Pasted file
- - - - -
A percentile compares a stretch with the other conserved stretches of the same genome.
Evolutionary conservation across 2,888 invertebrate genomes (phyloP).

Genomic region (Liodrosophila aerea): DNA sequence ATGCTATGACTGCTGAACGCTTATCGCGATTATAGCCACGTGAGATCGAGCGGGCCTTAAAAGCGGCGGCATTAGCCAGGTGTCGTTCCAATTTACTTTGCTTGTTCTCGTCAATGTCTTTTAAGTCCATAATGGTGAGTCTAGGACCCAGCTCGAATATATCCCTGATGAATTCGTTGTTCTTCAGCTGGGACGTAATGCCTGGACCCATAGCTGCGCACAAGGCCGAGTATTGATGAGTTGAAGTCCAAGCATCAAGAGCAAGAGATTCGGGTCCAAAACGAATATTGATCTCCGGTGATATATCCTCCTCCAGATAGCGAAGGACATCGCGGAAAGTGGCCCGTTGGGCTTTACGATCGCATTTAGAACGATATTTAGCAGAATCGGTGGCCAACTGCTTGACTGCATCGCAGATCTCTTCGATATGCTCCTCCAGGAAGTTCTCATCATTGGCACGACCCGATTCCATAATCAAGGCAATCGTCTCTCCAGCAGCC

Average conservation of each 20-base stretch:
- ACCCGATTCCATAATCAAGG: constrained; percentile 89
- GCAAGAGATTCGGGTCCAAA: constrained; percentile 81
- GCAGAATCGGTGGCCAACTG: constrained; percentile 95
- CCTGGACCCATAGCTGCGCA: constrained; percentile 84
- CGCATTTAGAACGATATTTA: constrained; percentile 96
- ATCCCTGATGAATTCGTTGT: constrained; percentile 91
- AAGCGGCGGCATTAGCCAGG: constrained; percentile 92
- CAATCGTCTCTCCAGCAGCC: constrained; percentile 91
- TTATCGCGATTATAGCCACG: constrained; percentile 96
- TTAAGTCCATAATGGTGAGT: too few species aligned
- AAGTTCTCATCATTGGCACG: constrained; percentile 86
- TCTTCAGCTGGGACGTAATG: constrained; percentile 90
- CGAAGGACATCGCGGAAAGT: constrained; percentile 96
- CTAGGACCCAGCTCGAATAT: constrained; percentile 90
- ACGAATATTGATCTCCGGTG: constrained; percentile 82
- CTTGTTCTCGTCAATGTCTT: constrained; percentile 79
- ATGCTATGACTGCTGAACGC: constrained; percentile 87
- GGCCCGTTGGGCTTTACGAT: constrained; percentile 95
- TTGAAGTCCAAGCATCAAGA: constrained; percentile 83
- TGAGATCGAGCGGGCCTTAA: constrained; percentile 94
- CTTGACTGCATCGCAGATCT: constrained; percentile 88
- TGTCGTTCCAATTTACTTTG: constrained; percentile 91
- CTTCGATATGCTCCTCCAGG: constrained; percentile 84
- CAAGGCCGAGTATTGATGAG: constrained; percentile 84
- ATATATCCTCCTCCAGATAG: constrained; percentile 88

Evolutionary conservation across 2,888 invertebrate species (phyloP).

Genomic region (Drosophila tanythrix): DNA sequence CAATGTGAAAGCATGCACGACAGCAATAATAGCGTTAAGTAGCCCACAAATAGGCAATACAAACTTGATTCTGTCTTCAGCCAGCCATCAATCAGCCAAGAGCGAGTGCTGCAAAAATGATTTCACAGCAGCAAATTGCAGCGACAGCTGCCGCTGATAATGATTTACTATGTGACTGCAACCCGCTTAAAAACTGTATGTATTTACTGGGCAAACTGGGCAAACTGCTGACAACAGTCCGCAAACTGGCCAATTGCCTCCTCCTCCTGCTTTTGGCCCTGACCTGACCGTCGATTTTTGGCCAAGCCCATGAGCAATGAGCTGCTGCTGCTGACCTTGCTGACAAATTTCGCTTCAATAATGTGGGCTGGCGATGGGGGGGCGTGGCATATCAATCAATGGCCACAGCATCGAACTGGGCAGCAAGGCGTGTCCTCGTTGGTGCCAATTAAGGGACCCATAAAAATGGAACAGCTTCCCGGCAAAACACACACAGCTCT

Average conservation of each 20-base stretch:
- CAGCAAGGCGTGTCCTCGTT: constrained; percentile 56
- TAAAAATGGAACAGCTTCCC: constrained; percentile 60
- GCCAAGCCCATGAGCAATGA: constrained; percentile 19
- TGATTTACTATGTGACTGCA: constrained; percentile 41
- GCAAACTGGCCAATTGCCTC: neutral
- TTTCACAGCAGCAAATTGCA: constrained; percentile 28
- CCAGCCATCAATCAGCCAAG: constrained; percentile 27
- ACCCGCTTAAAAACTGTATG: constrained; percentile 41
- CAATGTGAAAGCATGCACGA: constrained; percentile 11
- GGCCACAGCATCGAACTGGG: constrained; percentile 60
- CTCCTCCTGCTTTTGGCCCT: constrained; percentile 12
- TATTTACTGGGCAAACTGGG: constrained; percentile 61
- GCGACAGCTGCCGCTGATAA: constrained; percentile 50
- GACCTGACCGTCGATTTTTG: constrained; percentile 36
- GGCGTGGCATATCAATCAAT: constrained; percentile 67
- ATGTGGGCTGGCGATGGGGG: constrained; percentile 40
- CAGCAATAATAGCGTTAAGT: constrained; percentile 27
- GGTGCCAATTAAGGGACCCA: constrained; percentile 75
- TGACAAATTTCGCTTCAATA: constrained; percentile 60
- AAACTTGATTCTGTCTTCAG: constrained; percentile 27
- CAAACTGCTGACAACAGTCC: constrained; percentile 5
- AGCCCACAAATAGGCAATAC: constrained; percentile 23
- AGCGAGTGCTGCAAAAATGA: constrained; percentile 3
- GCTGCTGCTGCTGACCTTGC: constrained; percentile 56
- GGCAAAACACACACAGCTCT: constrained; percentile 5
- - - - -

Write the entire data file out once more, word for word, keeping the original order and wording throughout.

A percentile compares a stretch with the other conserved stretches of the same genome.
Evolutionary conservation across 2,888 invertebrate genomes (phyloP).

Genomic region (Liodrosophila aerea): DNA sequence ATGCTATGACTGCTGAACGCTTATCGCGATTATAGCCACGTGAGATCGAGCGGGCCTTAAAAGCGGCGGCATTAGCCAGGTGTCGTTCCAATTTACTTTGCTTGTTCTCGTCAATGTCTTTTAAGTCCATAATGGTGAGTCTAGGACCCAGCTCGAATATATCCCTGATGAATTCGTTGTTCTTCAGCTGGGACGTAATGCCTGGACCCATAGCTGCGCACAAGGCCGAGTATTGATGAGTTGAAGTCCAAGCATCAAGAGCAAGAGATTCGGGTCCAAAACGAATATTGATCTCCGGTGATATATCCTCCTCCAGATAGCGAAGGACATCGCGGAAAGTGGCCCGTTGGGCTTTACGATCGCATTTAGAACGATATTTAGCAGAATCGGTGGCCAACTGCTTGACTGCATCGCAGATCTCTTCGATATGCTCCTCCAGGAAGTTCTCATCATTGGCACGACCCGATTCCATAATCAAGGCAATCGTCTCTCCAGCAGCC

Average conservation of each 20-base stretch:
- ACCCGATTCCATAATCAAGG: constrained; percentile 89
- GCAAGAGATTCGGGTCCAAA: constrained; percentile 81
- GCAGAATCGGTGGCCAACTG: constrained; percentile 95
- CCTGGACCCATAGCTGCGCA: constrained; percentile 84
- CGCATTTAGAACGATATTTA: constrained; percentile 96
- ATCCCTGATGAATTCGTTGT: constrained; percentile 91
- AAGCGGCGGCATTAGCCAGG: constrained; percentile 92
- CAATCGTCTCTCCAGCAGCC: constrained; percentile 91
- TTATCGCGATTATAGCCACG: constrained; percentile 96
- TTAAGTCCATAATGGTGAGT: too few species aligned
- AAGTTCTCATCATTGGCACG: constrained; percentile 86
- TCTTCAGCTGGGACGTAATG: constrained; percentile 90
- CGAAGGACATCGCGGAAAGT: constrained; percentile 96
- CTAGGACCCAGCTCGAATAT: constrained; percentile 90
- ACGAATATTGATCTCCGGTG: constrained; percentile 82
- CTTGTTCTCGTCAATGTCTT: constrained; percentile 79
- ATGCTATGACTGCTGAACGC: constrained; percentile 87
- GGCCCGTTGGGCTTTACGAT: constrained; percentile 95
- TTGAAGTCCAAGCATCAAGA: constrained; percentile 83
- TGAGATCGAGCGGGCCTTAA: constrained; percentile 94
- CTTGACTGCATCGCAGATCT: constrained; percentile 88
- TGTCGTTCCAATTTACTTTG: constrained; percentile 91
- CTTCGATATGCTCCTCCAGG: constrained; percentile 84
- CAAGGCCGAGTATTGATGAG: constrained; percentile 84
- ATATATCCTCCTCCAGATAG: constrained; percentile 88

Evolutionary conservation across 2,888 invertebrate species (phyloP).

Genomic region (Drosophila tanythrix): DNA sequence CAATGTGAAAGCATGCACGACAGCAATAATAGCGTTAAGTAGCCCACAAATAGGCAATACAAACTTGATTCTGTCTTCAGCCAGCCATCAATCAGCCAAGAGCGAGTGCTGCAAAAATGATTTCACAGCAGCAAATTGCAGCGACAGCTGCCGCTGATAATGATTTACTATGTGACTGCAACCCGCTTAAAAACTGTATGTATTTACTGGGCAAACTGGGCAAACTGCTGACAACAGTCCGCAAACTGGCCAATTGCCTCCTCCTCCTGCTTTTGGCCCTGACCTGACCGTCGATTTTTGGCCAAGCCCATGAGCAATGAGCTGCTGCTGCTGACCTTGCTGACAAATTTCGCTTCAATAATGTGGGCTGGCGATGGGGGGGCGTGGCATATCAATCAATGGCCACAGCATCGAACTGGGCAGCAAGGCGTGTCCTCGTTGGTGCCAATTAAGGGACCCATAAAAATGGAACAGCTTCCCGGCAAAACACACACAGCTCT

Average conservation of each 20-base stretch:
- CAGCAAGGCGTGTCCTCGTT: constrained; percentile 56
- TAAAAATGGAACAGCTTCCC: constrained; percentile 60
- GCCAAGCCCATGAGCAATGA: constrained; percentile 19
- TGATTTACTATGTGACTGCA: constrained; percentile 41
- GCAAACTGGCCAATTGCCTC: neutral
- TTTCACAGCAGCAAATTGCA: constrained; percentile 28
- CCAGCCATCAATCAGCCAAG: constrained; percentile 27
- ACCCGCTTAAAAACTGTATG: constrained; percentile 41
- CAATGTGAAAGCATGCACGA: constrained; percentile 11
- GGCCACAGCATCGAACTGGG: constrained; percentile 60
- CTCCTCCTGCTTTTGGCCCT: constrained; percentile 12
- TATTTACTGGGCAAACTGGG: constrained; percentile 61
- GCGACAGCTGCCGCTGATAA: constrained; percentile 50
- GACCTGACCGTCGATTTTTG: constrained; percentile 36
- GGCGTGGCATATCAATCAAT: constrained; percentile 67
- ATGTGGGCTGGCGATGGGGG: constrained; percentile 40
- CAGCAATAATAGCGTTAAGT: constrained; percentile 27
- GGTGCCAATTAAGGGACCCA: constrained; percentile 75
- TGACAAATTTCGCTTCAATA: constrained; percentile 60
- AAACTTGATTCTGTCTTCAG: constrained; percentile 27
- CAAACTGCTGACAACAGTCC: constrained; percentile 5
- AGCCCACAAATAGGCAATAC: constrained; percentile 23
- AGCGAGTGCTGCAAAAATGA: constrained; percentile 3
- GCTGCTGCTGCTGACCTTGC: constrained; percentile 56
- GGCAAAACACACACAGCTCT: constrained; percentile 5